You find a work of art that you love and make the purchase – an inspired investment. But then what? What does it take to keep your art in tip top shape? There are some basic tenets for keeping your art safe. Here are some tips for you:
First and foremost, do not hang your art in direct sunlight! This can fade your art. Fading cannot be fixed. Artist Marc Rothko made some great paintings that he called “color fields.” In addition to sunlight issues, Rothko used inferior paint. Then, a well-known Ivy League institution hung some Rothkos in one of their buildings. This building was a sunny, high traffic space where students congregated and food was present. Long story short, these paintings faded to the point that they no longer look like the originals. Additionally, damage to these particular pieces of art included graffiti.Your piece may not be an A List work of art, but it’s your collection. You needn’t fall prey to this problem! Find a nice location to feature your art that isn’t in direct sun.
Heat & Humidity
This is in reference to bath and shower spaces with lots of steam. Find something less valuable or more durable for that space. Other potentially hazardous (to your art) places are near fire places and furnace vents. If you couldn’t stand being in a particular spot 24/7, your art won’t stand it either. Avoid above stoves as well. Avoid all sources of steam, whether hot or cold.
Do Not Touch!!!
Only once in my experience did I attend an art exhibit that not only allowed touching, but encouraged it! The exhibit was interactive and building of temporary sculptural compositions was the goal. However, 99% of art is to look at. Damage will result from touching paintings because of the oils, salts and dirt that are found on hands. Touching art can soil it and worse, can break down the paint. Enjoy the beauty, skill or the intellectual challenge of the art but hands off!
You may have realized by now, that dramatic fluctuations in heat and humidity are red flags. You can add mold and silverfish to the threats if you store art in your cellar.
There is a renaissance happening in the art of encaustic wax painting. Encaustic painting is a very old tradition that can be found as far back as the 1st & 3rd Century A.D. In particular, funerary mummy portraits were done on wood or canvas. Many contemporary artists are working in encaustic these days. Deb Claffey shared some important information about encaustic care with me. In regard to heat, an encaustic painting will melt at 185. Specifically, a traditional encaustic work consists of wax, damar varnish and pigment. A beeswax piece will melt at 140. Also, freezing can seriously damage an encaustic work. If the painting freezes, edges of the art can easily chip off. The good news is that a properly created encaustic will hold up pretty well.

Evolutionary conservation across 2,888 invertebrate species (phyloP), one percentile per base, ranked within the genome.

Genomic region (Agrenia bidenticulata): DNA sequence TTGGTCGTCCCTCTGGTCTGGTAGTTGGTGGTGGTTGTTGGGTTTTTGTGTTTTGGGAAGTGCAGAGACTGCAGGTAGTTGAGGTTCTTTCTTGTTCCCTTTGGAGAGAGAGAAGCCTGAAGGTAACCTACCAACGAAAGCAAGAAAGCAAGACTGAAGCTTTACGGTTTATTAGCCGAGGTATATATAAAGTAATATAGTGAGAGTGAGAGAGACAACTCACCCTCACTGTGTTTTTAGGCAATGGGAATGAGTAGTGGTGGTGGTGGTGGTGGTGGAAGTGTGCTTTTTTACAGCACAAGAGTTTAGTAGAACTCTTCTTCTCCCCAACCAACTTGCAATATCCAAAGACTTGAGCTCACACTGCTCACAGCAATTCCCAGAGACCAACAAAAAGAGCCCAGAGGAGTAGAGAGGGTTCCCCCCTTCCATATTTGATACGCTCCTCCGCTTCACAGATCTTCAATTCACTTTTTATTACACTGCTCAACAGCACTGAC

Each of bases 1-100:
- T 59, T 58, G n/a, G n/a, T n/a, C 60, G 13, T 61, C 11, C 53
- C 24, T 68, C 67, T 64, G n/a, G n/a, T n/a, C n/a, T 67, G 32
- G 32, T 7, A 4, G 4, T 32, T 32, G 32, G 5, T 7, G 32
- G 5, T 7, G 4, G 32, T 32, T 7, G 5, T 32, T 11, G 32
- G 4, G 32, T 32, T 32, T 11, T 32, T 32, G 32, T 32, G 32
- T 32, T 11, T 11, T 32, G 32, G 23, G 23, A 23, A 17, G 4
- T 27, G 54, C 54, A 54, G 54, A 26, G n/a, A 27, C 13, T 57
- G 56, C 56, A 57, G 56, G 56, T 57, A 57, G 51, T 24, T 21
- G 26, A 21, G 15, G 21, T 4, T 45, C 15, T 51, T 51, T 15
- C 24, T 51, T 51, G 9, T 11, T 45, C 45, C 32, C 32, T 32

With all the great mixed media art being created these days, play it safe and don’t leave your art in the car! Think of the many mediums out there: clay, porcelain or glass etc. Theft, breakage or damage are all possibilities. There are many things you should not leave in your car for any serious time and art is one of them. Play it safe and make sure the art is delivered to a safe destination as soon as possible.
Prints & Photographs
These artworks should be matted and framed behind glass for their protection. Make sure your paper mats are acid free and archival quality. The acid in regular mats can eat away at your print. If you have ever seen an old print with brown spots on the image, you are seeing damage due to inferior framing materials. Also, your art should not sit against the glass because moisture can fuse the art to the glass. You can also select anti-glare glass if you like.
Ask the Artist
When you collect a work of art and considering its care, firsthand information from the artist is a great idea. After all, you and the artist both care that the work is always looked out for.
These basic tips will give you a good basis for taking care of your art. Enjoy your unique, one of a kind, art collection!
Image: WCA/NH member Lotus Lien, Bloom Series – Mudita (Sympathetic Joy), beeswax, damar resin, and pigment on cradled birch panel, 20 x 20 inches